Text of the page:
A number of tech heavyweights including Google, Samsung and SAP are said to be considering bids for BlackBerry as the failing company looks for buyers.
Reuters reported that sources at the firms have revealed they are examining the potential benefits of any deal for the Canadian firm. Currently BlackBerry is evaluating a bid from Fairfax Financial Holdings for the company at $4.7bn.
However, this is not finalised and so other bids could still be forthcoming and it would not be surprising if other firms were eyeing up its assets, particularly its BlackBerry Enterprise Server (BES) platform and its patent portfolio.
Reuters also said Intel and Cisco are being asked for any preliminary expressions of interest towards the firm. However, Samsung has ruled itself out of the running for the firm, and SAP said it does not comment on rumour or speculation. Google also said it would not comment.
Intel said it would not comment on rumour or speculation. BlackBerry also said it would not comment on the story.
Analyst Nick Dillon from Ovum told V3 that while no deal had yet to be announced, it was not surprising that other tech firms could be in line to bid for its assets.
"BlackBerry has considerable security, network infrastructure, hardware and software platforms assets so it seems reasonable that other companies might have a sniff around to see if they can pick any of them up at a knock-down price," he said.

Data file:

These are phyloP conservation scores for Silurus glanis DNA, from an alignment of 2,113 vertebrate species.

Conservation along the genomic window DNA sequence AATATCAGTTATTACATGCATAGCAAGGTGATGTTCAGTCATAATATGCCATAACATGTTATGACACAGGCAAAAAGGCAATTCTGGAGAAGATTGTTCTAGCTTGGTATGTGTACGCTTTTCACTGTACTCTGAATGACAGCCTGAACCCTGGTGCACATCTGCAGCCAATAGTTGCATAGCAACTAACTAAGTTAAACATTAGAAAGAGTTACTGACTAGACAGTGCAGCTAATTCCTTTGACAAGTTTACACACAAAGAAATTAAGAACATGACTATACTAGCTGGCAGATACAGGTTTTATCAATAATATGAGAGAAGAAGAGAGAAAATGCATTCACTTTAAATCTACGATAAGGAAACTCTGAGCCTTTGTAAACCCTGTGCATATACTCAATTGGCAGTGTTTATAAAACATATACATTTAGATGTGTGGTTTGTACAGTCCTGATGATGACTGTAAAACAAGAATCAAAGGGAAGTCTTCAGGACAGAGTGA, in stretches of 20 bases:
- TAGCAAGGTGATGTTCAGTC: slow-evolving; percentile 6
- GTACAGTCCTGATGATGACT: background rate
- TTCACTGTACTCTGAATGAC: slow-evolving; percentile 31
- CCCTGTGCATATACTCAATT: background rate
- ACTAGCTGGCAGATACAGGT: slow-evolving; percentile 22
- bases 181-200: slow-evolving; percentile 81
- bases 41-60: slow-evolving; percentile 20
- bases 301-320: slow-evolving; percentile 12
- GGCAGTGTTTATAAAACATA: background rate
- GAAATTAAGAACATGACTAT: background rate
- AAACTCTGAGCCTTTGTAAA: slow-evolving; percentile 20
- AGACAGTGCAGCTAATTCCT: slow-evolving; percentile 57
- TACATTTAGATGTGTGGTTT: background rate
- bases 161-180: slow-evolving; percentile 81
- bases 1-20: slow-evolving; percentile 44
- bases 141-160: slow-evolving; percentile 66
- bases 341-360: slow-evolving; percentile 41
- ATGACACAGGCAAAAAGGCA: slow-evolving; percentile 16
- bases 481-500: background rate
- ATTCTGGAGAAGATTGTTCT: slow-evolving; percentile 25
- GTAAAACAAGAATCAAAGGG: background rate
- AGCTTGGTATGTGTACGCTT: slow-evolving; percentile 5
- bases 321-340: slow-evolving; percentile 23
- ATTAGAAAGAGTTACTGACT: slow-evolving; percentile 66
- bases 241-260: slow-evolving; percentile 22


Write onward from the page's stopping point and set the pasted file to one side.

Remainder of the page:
Pete Cunningham from Canalys agreed with this sentiment: “It is no surprise that some of the leading tech companies are watching the BlackBerry story closely as it does have some appealing assets,” he told V3.
“The network/infrastructure business is probably the most attractive of these, but its patent portfolio could also be of interest to some of the Chinese vendors that have yet to expand internationally.”
He noted, though, that this could face barriers, although a move to go private first could change this situation.
"The biggest barrier could be any political intervention in the future of the company whilst it remains public," he added. "A VC-led bid such as Fairfax’s to take the company private would make it easier to break the company up making it easier for companies such as Lenovo to gain some of the assets."
The situation at BlackBerry has declined rapidly over the last few weeks after it announced huge financial losses owing to the poor performance of its Z10 smartphone, which forced it to write off $934m for its second quarter earnings of 2014. In total, losses for the quarter came to $965m, while BlackBerry is also in the process of laying off around 40 percent of its workforce.
The firm's shareholders may well be hoping that deals from the above mentioned companies do materialise as it could lead to a better offer than the $9 per share deal from Fairfax, which is currently the only offer on the table.
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